The opinions expressed in this commentary are solely those of Paul R. La Monica. Other than Time Warner, the parent of CNNMoney, Abbott Laboratories and AbbVie, La Monica does not own positions in any individual stocks.
Are the meals no longer as happy for McDonald's customers as they used to be? The fast food giant definitely seems worried.
McDonald's (MCD) reported lackluster quarterly results last week. And company executives used the words "relevance," "relevant" and "relevancy" a combined 20 times during its conference call with analysts. Translation: the leaders of the Golden Arches are very concerned about whether the company is still relevant.
If you look at the expected growth rates for Mickey D's biggest burger rivals -- as well as upstarts in the so-called fast casual restaurant chain industry -- I'd be "Grimace"-ing too. (Sorry. But I miss that purple blob!)
Sure, McDonald's stock did go up last year. But that's not saying much. Just about everything went up. Shareholders have reason to be a little miffed since McDonald's lagged the S&P 500.
But even worse than that, McDonald's has underperformed Wendy's (WEN) since the beginning of last year ...
... and also has not gone up nearly as much as Burger King (BKW).
What's wrong with McDonald's? As management pointed out last week, a big issue is the menu. New offerings, like the Mighty Wings, have not been a huge hit.
Meanwhile, Wendy's has had success with things like its Pretzel Bacon Cheeseburger. And Burger King has appealed to the "health-conscious" with its reduced calorie/lower fat Satisfries. (Tongue planted firmly in cheek. They're still called fries. Not roasts, sautés or steams.)
But even if McDonald's is able to find new menu items that consumers might want (May I suggest a bison burger? A pizza burger?), it will still be very difficult for it to grow as fast as its smaller rivals. That's because it is already McMassive.
There are more than 35,000 McDonald's restaurants worldwide compared with just 13,000 for Burger King and around 6,500 for Wendy's. Of course those two are expected to grow more rapidly.
According to FactSet Research, analysts expect profits at McDonald's to rise just 8% a year, on average, for the next few years, compared with forecasts of 16% long-term growth for Burger King and 25% for Wendy's. So it's no wonder that investors aren't "ba da ba ba ba" lovin' McDonald's lately.
Still, McDonald's can't completely be given a pass simply because it's a behemoth. Rival Yum! Brands (YUM) actually has more restaurants worldwide: More than 40,000. And Yum's profits are expected to rise 11% a year.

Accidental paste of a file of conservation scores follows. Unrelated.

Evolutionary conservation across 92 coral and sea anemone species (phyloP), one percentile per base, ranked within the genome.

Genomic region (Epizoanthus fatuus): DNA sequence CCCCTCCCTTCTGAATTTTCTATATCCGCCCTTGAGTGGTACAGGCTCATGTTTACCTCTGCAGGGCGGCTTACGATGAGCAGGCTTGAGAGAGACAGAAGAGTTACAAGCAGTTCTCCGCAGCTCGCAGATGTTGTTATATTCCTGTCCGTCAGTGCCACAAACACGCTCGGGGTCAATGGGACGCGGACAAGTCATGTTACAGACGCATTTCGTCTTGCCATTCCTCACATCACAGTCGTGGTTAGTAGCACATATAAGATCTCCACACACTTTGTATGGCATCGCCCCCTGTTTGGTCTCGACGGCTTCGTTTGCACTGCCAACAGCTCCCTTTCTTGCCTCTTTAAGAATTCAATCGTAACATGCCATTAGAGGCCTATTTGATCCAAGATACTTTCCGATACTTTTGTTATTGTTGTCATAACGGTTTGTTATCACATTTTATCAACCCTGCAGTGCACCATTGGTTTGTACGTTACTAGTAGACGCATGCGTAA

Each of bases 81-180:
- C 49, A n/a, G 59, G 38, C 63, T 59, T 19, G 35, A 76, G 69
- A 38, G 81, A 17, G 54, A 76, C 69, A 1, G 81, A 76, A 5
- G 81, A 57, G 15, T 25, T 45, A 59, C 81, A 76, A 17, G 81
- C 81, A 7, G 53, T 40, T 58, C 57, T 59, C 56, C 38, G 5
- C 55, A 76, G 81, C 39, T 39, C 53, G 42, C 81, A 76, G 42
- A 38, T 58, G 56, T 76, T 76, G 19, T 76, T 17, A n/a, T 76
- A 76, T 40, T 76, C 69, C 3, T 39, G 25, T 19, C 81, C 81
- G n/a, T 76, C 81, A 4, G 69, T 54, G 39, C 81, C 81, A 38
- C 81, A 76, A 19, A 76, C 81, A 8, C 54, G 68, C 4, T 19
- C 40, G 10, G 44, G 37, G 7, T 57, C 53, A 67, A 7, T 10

Tangent alert. What's up with big companies starting with the 25th letter of the alphabet and exclamation points? Yum! Yahoo! (YHOO) At least Yelp's (YELP) corporate name is still lacking this excessive enthusiasm. Tangent over.
One reason why Yum is doing better is because -- despite some big hiccups last year -- it has done very well with expansion into China. But you also can't help but notice that Yum is essentially three companies: KFC, Taco Bell and Pizza Hut. McDonald's is not that diverse. It has all its Egg McMuffins in one basket.
It wasn't always that way. McDonald's used to own a majority stake in Chipotle (CMG), the company that has come to define the fast casual revolution. McDonald's spun off Chipotle in 2006.
Chipotle, which will report its latest results Thursday, has been a phenomenal success since pulling a Fleetwood Mac and going its own way. (Loving your Mexican menu. Isn't the right thing to do.) Analysts are expecting Chipotle to report sales growth of nearly 20% for the fourth quarter and an increase in earnings per share of nearly 30%.
I've been joking on Twitter that if the Denver-based company does well, that could be a sign the Broncos will win this coming Sunday.
So maybe that's a good omen for Seattle. Or perhaps I should analyze Denver's offense and the Seahawks' defense before making my Super Bowl pick. But I digress. Again.
Just look at how well Chipotle shares have done since the spin-off. It's hard not to think of what might have been for McDonald's if it had decided to hold onto Chipotle.
Still, Chipotle is just one example of how McDonald's is losing out to other restaurant chains. Companies like Panera (PNRA) and Buffalo Wild Wings (BWLD) are also stealing some of Mickey D's thunder.
Depending on where you live, there are also scores of smaller chains specializing in beefier and more exotic burgers. Privately held Five Guys has made waves. In-N-Out Burger is like a religion out in California.
And since I live in hipster doofus Brooklyn, I can't imagine going to a McDonald's when there are independent chains selling elk, ostrich, boar and other kinds of yummy burgers ... not to mention good old-fashioned beef. (Mmm-mmmm. That is a tasty burger. Ever have a Big Kahuna Burger?)
So I wish McDonald's luck in trying to regain that "relevance" factor. It's going to be a tough battle. There are just too many options these days for consumers -- even those who want a quick and relatively cheap meal.
|$6 million in chips stolen in Wynn casino heist|
|Los Angeles Times publisher Ross Levinsohn under fire after NPR report|
|Tim Cook: Next iPhone update will let you disable intentional slowdown|
|Amazon HQ2 cities: Here are some of the biggest snubs|
|GE's $31 billion pension nightmare|